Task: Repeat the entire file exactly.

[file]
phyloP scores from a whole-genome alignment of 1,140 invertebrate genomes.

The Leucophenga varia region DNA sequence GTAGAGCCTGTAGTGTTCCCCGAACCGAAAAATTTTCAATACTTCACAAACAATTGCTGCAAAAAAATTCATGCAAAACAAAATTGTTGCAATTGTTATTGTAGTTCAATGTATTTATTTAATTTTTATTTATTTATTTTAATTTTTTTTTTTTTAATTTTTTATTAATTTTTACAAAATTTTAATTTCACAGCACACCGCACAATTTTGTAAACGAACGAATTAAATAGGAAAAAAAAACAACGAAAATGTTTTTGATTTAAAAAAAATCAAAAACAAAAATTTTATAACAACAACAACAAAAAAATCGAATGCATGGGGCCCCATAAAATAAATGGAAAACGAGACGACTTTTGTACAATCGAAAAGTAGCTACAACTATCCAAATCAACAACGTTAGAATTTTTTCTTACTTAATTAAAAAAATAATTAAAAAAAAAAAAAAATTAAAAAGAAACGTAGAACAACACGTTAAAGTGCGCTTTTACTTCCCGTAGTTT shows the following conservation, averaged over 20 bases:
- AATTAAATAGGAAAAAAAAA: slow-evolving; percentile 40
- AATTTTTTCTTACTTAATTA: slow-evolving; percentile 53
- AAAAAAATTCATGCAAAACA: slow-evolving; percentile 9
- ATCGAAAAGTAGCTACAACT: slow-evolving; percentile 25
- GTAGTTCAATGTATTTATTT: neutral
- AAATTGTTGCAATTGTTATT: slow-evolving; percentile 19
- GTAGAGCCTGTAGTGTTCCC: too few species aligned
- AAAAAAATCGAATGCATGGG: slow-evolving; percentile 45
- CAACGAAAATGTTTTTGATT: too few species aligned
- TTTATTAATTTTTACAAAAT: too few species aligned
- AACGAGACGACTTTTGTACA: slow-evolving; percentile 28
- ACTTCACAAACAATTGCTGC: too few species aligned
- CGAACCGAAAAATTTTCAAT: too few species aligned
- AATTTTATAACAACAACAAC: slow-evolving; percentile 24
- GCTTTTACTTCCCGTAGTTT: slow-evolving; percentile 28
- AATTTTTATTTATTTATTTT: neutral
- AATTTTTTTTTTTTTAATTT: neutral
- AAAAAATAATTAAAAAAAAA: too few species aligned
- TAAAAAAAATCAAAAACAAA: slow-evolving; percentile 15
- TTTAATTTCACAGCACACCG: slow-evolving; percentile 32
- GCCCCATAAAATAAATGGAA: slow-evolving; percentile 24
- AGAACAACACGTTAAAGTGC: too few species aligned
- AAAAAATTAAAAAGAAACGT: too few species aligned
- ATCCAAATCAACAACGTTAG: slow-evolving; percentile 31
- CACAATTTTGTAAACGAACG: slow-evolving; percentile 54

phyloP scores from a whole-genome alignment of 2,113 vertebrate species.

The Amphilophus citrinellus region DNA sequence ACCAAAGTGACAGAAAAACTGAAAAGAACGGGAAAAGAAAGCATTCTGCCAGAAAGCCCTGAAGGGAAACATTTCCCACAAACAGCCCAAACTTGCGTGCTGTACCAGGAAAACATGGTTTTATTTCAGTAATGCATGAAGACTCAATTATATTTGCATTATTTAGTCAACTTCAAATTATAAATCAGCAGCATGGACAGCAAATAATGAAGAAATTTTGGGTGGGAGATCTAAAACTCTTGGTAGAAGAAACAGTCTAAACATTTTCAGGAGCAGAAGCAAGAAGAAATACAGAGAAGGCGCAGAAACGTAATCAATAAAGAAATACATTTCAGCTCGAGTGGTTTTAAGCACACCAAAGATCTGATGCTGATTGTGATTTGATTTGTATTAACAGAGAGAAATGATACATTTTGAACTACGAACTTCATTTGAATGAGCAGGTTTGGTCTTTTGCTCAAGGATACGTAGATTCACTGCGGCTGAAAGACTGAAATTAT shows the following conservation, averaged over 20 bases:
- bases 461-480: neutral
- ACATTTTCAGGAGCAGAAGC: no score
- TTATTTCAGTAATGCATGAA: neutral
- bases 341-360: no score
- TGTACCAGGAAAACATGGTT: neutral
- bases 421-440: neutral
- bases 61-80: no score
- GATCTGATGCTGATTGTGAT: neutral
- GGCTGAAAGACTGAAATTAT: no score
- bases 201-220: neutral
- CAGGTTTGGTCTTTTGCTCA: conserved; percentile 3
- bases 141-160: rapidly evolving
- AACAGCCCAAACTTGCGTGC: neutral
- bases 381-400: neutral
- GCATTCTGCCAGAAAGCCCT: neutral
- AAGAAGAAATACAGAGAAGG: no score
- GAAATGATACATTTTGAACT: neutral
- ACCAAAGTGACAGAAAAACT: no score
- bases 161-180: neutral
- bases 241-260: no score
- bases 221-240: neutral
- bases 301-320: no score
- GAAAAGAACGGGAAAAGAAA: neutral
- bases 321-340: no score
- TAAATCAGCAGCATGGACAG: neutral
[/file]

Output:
phyloP scores from a whole-genome alignment of 1,140 invertebrate genomes.

The Leucophenga varia region DNA sequence GTAGAGCCTGTAGTGTTCCCCGAACCGAAAAATTTTCAATACTTCACAAACAATTGCTGCAAAAAAATTCATGCAAAACAAAATTGTTGCAATTGTTATTGTAGTTCAATGTATTTATTTAATTTTTATTTATTTATTTTAATTTTTTTTTTTTTAATTTTTTATTAATTTTTACAAAATTTTAATTTCACAGCACACCGCACAATTTTGTAAACGAACGAATTAAATAGGAAAAAAAAACAACGAAAATGTTTTTGATTTAAAAAAAATCAAAAACAAAAATTTTATAACAACAACAACAAAAAAATCGAATGCATGGGGCCCCATAAAATAAATGGAAAACGAGACGACTTTTGTACAATCGAAAAGTAGCTACAACTATCCAAATCAACAACGTTAGAATTTTTTCTTACTTAATTAAAAAAATAATTAAAAAAAAAAAAAAATTAAAAAGAAACGTAGAACAACACGTTAAAGTGCGCTTTTACTTCCCGTAGTTT shows the following conservation, averaged over 20 bases:
- AATTAAATAGGAAAAAAAAA: slow-evolving; percentile 40
- AATTTTTTCTTACTTAATTA: slow-evolving; percentile 53
- AAAAAAATTCATGCAAAACA: slow-evolving; percentile 9
- ATCGAAAAGTAGCTACAACT: slow-evolving; percentile 25
- GTAGTTCAATGTATTTATTT: neutral
- AAATTGTTGCAATTGTTATT: slow-evolving; percentile 19
- GTAGAGCCTGTAGTGTTCCC: too few species aligned
- AAAAAAATCGAATGCATGGG: slow-evolving; percentile 45
- CAACGAAAATGTTTTTGATT: too few species aligned
- TTTATTAATTTTTACAAAAT: too few species aligned
- AACGAGACGACTTTTGTACA: slow-evolving; percentile 28
- ACTTCACAAACAATTGCTGC: too few species aligned
- CGAACCGAAAAATTTTCAAT: too few species aligned
- AATTTTATAACAACAACAAC: slow-evolving; percentile 24
- GCTTTTACTTCCCGTAGTTT: slow-evolving; percentile 28
- AATTTTTATTTATTTATTTT: neutral
- AATTTTTTTTTTTTTAATTT: neutral
- AAAAAATAATTAAAAAAAAA: too few species aligned
- TAAAAAAAATCAAAAACAAA: slow-evolving; percentile 15
- TTTAATTTCACAGCACACCG: slow-evolving; percentile 32
- GCCCCATAAAATAAATGGAA: slow-evolving; percentile 24
- AGAACAACACGTTAAAGTGC: too few species aligned
- AAAAAATTAAAAAGAAACGT: too few species aligned
- ATCCAAATCAACAACGTTAG: slow-evolving; percentile 31
- CACAATTTTGTAAACGAACG: slow-evolving; percentile 54

phyloP scores from a whole-genome alignment of 2,113 vertebrate species.

The Amphilophus citrinellus region DNA sequence ACCAAAGTGACAGAAAAACTGAAAAGAACGGGAAAAGAAAGCATTCTGCCAGAAAGCCCTGAAGGGAAACATTTCCCACAAACAGCCCAAACTTGCGTGCTGTACCAGGAAAACATGGTTTTATTTCAGTAATGCATGAAGACTCAATTATATTTGCATTATTTAGTCAACTTCAAATTATAAATCAGCAGCATGGACAGCAAATAATGAAGAAATTTTGGGTGGGAGATCTAAAACTCTTGGTAGAAGAAACAGTCTAAACATTTTCAGGAGCAGAAGCAAGAAGAAATACAGAGAAGGCGCAGAAACGTAATCAATAAAGAAATACATTTCAGCTCGAGTGGTTTTAAGCACACCAAAGATCTGATGCTGATTGTGATTTGATTTGTATTAACAGAGAGAAATGATACATTTTGAACTACGAACTTCATTTGAATGAGCAGGTTTGGTCTTTTGCTCAAGGATACGTAGATTCACTGCGGCTGAAAGACTGAAATTAT shows the following conservation, averaged over 20 bases:
- bases 461-480: neutral
- ACATTTTCAGGAGCAGAAGC: no score
- TTATTTCAGTAATGCATGAA: neutral
- bases 341-360: no score
- TGTACCAGGAAAACATGGTT: neutral
- bases 421-440: neutral
- bases 61-80: no score
- GATCTGATGCTGATTGTGAT: neutral
- GGCTGAAAGACTGAAATTAT: no score
- bases 201-220: neutral
- CAGGTTTGGTCTTTTGCTCA: conserved; percentile 3
- bases 141-160: rapidly evolving
- AACAGCCCAAACTTGCGTGC: neutral
- bases 381-400: neutral
- GCATTCTGCCAGAAAGCCCT: neutral
- AAGAAGAAATACAGAGAAGG: no score
- GAAATGATACATTTTGAACT: neutral
- ACCAAAGTGACAGAAAAACT: no score
- bases 161-180: neutral
- bases 241-260: no score
- bases 221-240: neutral
- bases 301-320: no score
- GAAAAGAACGGGAAAAGAAA: neutral
- bases 321-340: no score
- TAAATCAGCAGCATGGACAG: neutral